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June 21. 2013 9:59AM

Graduates get a glimpse of their childhood at Golden Brook breakfast

SALEM - “Oh, look at you!” teacher Paula Renda exclaimed as she gave Laura Barstow, a former student of hers, a big hug.

The two were reunited at a breakfast at Golden Brook School, where a decade ago, Barstow spent a year learning in Renda’s second-grade classroom.

Every June, the school’s staff welcomes Windham’s graduating seniors back to the building to enjoy a breakfast and reminisce about their time spent there as young elementary school students.

This year’s breakfast, hosted by the Sunshine Club, was held on Friday, June 14. That night, many of the attendees received their high school diplomas at Windham High School.

“I remember the gym being bigger,” said Barstow, who recently graduated from The Derryfield School in Manchester. “It was much bigger when I was 6. It’s really good to see the teachers, and there are tons of photos of us.”

For Renda, a longtime teacher at the school, the breakfasts are always a special event. She had nice words for members of the Class of 2013 – students she knew as children who are now young adults.

“It was a vibrant, humorous, creative class,” said Renda, who had 20 students in the classroom. “I remember all of them. I never forget them. You spend nine months with them. How can you forget them?”

“You never forget their eyes,” she added. “Their bodies change, but you never forget the eyes.”

Other teachers, too, were touched emotionally at the reunion. One of them was told by a student about the positive impact she made on her education. Another educator, who follows the accomplishments of her former students in local newspapers, felt pride in having played an important role in their becoming the people they are today.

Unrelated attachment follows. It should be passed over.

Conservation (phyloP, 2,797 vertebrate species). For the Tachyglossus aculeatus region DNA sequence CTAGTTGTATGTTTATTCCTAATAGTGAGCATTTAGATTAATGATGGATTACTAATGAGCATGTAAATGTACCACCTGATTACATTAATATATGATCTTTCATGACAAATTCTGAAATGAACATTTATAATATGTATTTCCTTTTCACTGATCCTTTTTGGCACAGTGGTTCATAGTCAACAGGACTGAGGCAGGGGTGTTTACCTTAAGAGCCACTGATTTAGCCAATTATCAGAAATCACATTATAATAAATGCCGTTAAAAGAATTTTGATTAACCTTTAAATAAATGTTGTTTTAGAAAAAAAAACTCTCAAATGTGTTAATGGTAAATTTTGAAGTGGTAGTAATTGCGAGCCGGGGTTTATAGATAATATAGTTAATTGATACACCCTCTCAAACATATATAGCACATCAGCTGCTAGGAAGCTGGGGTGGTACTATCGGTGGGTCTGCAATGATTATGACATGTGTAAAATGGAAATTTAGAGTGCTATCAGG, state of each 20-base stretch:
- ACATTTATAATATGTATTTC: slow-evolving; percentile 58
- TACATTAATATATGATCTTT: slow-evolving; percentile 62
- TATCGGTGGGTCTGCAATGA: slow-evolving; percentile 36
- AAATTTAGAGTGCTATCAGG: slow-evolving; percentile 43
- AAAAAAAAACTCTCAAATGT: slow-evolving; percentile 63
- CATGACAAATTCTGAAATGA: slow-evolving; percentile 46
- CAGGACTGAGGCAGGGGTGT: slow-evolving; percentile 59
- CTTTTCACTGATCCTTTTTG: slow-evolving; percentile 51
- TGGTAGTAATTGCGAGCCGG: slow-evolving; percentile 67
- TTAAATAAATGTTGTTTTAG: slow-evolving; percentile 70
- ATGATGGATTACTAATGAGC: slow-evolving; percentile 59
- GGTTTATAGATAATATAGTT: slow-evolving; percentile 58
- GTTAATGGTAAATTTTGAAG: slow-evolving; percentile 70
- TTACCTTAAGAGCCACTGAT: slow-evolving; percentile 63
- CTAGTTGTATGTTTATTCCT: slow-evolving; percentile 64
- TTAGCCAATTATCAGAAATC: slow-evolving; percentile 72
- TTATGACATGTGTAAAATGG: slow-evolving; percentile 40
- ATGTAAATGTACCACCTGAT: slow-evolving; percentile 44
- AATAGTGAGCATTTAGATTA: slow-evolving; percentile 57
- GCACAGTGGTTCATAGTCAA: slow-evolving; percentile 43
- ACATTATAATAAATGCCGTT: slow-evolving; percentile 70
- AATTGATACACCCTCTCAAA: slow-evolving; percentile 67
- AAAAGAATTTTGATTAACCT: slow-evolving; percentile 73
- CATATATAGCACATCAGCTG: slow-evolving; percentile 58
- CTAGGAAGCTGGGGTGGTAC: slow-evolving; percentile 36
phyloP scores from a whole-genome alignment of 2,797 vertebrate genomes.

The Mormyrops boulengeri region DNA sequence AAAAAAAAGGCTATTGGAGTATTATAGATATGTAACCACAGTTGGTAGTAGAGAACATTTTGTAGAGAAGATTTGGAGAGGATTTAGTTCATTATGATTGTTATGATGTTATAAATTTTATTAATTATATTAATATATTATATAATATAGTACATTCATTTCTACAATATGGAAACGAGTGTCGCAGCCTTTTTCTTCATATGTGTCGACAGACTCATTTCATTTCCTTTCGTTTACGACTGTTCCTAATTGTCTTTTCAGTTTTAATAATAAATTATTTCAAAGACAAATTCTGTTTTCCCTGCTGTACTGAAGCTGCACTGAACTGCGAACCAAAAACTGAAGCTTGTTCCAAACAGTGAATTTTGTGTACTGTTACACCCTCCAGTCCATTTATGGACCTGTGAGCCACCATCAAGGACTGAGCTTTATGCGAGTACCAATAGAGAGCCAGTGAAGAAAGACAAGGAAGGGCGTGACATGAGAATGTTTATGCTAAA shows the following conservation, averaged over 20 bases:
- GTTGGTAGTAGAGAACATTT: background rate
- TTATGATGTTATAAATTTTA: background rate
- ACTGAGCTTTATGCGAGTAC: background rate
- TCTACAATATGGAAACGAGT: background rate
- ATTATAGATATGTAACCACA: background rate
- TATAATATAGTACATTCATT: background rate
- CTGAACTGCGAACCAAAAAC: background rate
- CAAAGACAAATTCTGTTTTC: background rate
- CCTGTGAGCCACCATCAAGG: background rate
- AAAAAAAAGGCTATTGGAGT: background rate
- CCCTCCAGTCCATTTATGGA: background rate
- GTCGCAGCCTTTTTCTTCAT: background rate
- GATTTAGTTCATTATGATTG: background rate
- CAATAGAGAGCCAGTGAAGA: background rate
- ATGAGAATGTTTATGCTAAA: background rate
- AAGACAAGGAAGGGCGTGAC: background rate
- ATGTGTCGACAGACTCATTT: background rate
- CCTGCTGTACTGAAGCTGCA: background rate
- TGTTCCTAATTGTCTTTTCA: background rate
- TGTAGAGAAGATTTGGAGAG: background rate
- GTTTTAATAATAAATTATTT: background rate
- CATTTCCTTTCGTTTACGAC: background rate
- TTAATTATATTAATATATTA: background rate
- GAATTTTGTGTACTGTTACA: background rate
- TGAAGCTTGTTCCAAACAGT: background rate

In addition to catching up with their former teachers, the students enjoyed looking at photos and watching a video of them presenting book reports and Native American projects. They smiled as they huddled around boards displaying classroom photos, at times marveling at how their friends used to look.

“Welcome back to Golden Brook School. It’s been awhile hasn’t it?” Principal Christi Michaud told the students when they posed with their former teachers for a large group photo. “We have confidence that you will soar and accomplish great things.”

One of Meredith Murphy’s memories was trading food with other kids during lunchtime in the cafeteria. Murphy, 18, spent grades 1 and 2 at Golden Brook and is now interested in pursuing a career in pastries and baking.

“It’s nice to come back here,” said Murphy, who grew up with a lot of graduates. “It brings us together.”


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